What is the farthest thing I can see with my own eyes, and the farthest thing I can see with an amateur telescope, and the farthest-away thing the biggest telescopes on Earth can see?
The most distant object visible to the naked eye is M31, the Andromeda Galaxy, at about 2 million light-years. This is the nearest large galaxy to us, and a very bright one at that. I can't say for certain the most distant object that you can see with an amateur telescope because the size of such telescopes can vary a lot, and because it depends on the detector that you have attached to it (like your eye, film, or an electronic CCD). But you can definitely see galaxies beyond the Local Group, even with your eyes.
If you use a detector such as film or a CCD, you can increase the exposure time, i.e. the length of time that light from the object you are observing is collected. It's like the shutter speed of a camera: slow shutter speed = long exposure time. The exposure time for your eye is fixed at a fraction of a second, not very long. With film or a CCD, you can expose for minutes or even hours, and detect distant galaxies.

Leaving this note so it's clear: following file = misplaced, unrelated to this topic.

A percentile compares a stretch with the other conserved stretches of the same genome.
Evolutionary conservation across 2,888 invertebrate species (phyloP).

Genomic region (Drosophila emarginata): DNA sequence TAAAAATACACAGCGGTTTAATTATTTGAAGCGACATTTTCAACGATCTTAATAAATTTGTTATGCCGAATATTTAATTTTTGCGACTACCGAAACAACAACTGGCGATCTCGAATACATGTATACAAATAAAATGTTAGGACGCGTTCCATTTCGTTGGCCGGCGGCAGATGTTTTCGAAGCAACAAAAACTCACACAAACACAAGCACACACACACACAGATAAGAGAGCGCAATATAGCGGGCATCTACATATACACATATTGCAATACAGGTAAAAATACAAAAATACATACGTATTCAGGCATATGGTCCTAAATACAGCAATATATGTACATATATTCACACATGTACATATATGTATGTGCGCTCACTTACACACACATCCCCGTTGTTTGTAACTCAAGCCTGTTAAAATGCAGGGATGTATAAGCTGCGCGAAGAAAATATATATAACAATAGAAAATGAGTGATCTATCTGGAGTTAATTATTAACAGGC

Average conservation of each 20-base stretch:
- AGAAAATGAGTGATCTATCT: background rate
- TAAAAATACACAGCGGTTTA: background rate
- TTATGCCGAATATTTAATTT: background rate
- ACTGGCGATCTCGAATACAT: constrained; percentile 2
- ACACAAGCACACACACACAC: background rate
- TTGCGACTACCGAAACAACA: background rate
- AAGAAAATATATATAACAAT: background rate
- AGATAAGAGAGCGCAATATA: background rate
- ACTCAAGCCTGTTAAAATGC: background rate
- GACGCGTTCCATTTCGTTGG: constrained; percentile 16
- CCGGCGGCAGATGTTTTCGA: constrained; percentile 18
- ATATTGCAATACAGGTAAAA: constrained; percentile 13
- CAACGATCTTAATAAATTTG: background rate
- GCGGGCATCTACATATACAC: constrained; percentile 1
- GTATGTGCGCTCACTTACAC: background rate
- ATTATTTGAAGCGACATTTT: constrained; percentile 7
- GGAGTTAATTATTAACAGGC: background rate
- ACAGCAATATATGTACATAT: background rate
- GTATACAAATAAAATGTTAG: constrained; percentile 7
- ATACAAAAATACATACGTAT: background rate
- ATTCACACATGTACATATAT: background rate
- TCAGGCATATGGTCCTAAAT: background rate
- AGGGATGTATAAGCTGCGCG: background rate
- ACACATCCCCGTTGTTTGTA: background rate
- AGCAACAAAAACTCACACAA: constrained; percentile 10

The most distant object known and observed with a large optical telescope is the quasar PK 1247 +3406, at a distance of 5000 megaparsecs, the time when galaxies first began to form. The most distant event ever observed with any telescope would be the Cosmic Microwave Background Radiation, light which is a remnant of the Big Bang.
Submitted by Ben (Maryland, USA)
(June 8, 1998)
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